This advice-column-style blog for SLPs was authored by Pam Marshalla from 2006 to 2015, the archives of which can be explored here. Use the extensive keywords list found in the right-hand column (on mobile: at the bottom of the page) to browse specific topics, or use the search feature to locate specific words or phrases throughout the entire blog.
When to Treat Later-Developing Sounds
By Pam Marshalla
Q: At what age should my school speech therapist begin working on my son’s “R” sound? Would you address it before “S,” “Z,” and “Th”? When do you address these errors? Do missing teeth affect the decision making in this process at all?
Yours is a very simple yet complicated question.
First, these are what we call “later-developing sounds.” When a child has errors on these sounds, most SLP’s in the public schools wait until the kids are 7, 8, or even 9 years of age. They could see them earlier, but many children outgrow these errors on their own, so they wait. How old a child needs to be before he is enrolled in therapy usually is a district-wide decision. The school therapists have to follow whatever the district policy is.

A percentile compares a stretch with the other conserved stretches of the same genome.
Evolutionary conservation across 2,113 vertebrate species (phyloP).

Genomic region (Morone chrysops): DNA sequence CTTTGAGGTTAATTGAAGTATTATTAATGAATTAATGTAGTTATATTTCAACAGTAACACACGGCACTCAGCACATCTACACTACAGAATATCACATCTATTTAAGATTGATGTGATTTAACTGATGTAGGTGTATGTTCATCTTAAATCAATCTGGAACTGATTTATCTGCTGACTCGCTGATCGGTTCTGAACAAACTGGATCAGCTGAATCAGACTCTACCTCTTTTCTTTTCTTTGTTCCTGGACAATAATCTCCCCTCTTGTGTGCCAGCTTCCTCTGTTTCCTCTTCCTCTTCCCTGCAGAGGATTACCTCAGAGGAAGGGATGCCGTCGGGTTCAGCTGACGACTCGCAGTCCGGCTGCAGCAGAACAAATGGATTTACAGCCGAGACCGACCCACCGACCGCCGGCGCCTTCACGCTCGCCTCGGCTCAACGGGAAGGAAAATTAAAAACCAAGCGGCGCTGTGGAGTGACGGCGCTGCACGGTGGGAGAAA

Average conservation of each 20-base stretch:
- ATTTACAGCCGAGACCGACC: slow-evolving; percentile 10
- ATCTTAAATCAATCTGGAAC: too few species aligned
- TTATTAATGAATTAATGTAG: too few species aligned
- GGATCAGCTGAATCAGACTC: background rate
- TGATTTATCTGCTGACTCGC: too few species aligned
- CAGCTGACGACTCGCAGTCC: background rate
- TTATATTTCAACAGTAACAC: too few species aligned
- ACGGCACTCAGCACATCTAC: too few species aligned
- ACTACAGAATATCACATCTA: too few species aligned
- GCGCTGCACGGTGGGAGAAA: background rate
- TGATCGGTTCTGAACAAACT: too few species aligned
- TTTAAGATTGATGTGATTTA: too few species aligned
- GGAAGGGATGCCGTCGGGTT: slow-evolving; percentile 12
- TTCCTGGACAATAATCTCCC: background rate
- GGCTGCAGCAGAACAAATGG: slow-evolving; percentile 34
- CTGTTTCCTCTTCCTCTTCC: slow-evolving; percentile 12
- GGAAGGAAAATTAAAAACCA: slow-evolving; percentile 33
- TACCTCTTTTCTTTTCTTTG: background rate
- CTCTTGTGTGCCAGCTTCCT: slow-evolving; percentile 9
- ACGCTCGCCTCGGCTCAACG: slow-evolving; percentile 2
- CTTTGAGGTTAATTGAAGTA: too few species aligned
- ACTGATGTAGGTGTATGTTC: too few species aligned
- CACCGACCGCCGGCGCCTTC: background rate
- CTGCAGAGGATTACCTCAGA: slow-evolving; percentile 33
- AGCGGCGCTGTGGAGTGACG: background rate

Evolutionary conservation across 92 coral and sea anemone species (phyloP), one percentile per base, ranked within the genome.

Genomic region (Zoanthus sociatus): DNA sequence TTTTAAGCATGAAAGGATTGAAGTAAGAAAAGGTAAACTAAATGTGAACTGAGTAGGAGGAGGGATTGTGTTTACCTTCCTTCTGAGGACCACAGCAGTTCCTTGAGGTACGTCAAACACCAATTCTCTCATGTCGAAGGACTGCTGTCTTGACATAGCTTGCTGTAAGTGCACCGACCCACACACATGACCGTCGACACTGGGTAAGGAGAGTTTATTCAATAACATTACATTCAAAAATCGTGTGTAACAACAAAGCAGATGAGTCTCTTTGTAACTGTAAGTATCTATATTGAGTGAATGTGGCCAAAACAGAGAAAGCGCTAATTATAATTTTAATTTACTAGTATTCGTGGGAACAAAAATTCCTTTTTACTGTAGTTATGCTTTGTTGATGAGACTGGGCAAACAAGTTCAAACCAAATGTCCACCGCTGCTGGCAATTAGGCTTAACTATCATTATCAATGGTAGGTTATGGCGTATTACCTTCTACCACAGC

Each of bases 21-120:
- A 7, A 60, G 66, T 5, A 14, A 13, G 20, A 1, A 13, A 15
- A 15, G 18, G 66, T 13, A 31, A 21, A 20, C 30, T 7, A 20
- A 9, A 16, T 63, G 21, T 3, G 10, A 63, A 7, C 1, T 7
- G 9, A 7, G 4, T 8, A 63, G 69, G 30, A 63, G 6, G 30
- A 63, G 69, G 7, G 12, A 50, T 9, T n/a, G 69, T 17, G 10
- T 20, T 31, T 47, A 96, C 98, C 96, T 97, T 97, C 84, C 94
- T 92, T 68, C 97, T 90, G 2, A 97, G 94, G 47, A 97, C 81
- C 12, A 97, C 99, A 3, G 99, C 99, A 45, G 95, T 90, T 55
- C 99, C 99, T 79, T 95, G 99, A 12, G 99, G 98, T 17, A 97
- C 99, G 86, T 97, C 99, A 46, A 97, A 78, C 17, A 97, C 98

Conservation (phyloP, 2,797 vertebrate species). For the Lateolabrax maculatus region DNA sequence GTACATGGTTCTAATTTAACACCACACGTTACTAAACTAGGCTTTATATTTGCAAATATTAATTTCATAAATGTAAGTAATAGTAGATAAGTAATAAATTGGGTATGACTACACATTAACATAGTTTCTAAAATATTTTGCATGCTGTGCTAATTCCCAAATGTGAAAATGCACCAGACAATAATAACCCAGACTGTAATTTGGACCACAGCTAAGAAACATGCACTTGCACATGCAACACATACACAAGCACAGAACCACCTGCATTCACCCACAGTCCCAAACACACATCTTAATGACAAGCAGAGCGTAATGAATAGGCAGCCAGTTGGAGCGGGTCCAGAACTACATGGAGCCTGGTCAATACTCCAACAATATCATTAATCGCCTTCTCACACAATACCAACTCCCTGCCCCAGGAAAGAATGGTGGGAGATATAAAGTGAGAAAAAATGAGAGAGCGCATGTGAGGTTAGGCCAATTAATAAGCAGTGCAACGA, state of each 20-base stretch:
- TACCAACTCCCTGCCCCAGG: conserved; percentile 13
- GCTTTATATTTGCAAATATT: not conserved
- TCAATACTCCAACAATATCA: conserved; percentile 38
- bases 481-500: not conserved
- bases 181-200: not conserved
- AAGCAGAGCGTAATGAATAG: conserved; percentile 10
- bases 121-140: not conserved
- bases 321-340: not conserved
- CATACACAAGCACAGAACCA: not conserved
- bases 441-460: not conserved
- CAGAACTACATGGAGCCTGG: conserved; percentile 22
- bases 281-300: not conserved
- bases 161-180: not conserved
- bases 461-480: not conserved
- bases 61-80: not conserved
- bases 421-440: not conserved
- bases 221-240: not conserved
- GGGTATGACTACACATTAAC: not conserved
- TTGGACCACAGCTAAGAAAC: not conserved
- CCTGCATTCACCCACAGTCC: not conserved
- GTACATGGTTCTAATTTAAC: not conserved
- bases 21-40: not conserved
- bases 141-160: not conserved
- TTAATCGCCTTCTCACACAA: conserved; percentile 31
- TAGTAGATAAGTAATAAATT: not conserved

Second, in terms of which sounds to work on first, second, third… That always is up to the individual therapist as he/she determines what seems best for your particular child. One child will learn R first, another Sh, and so forth. It depends on the individual child’s “readiness” for change.
Third, missing teeth do not affect our work on R. But they do effect the others. The front teeth must be present for the air to strike against during production of S, Z, Sh, Zh, CH, and J. Missing teeth is one reason that many SLP’s wait to work on these sounds. If the teeth are permanently missing, therapists teach children to compensate for them by producing these sounds in a slightly different way.
Finally, most therapists in private practice would be glad to see your child right away.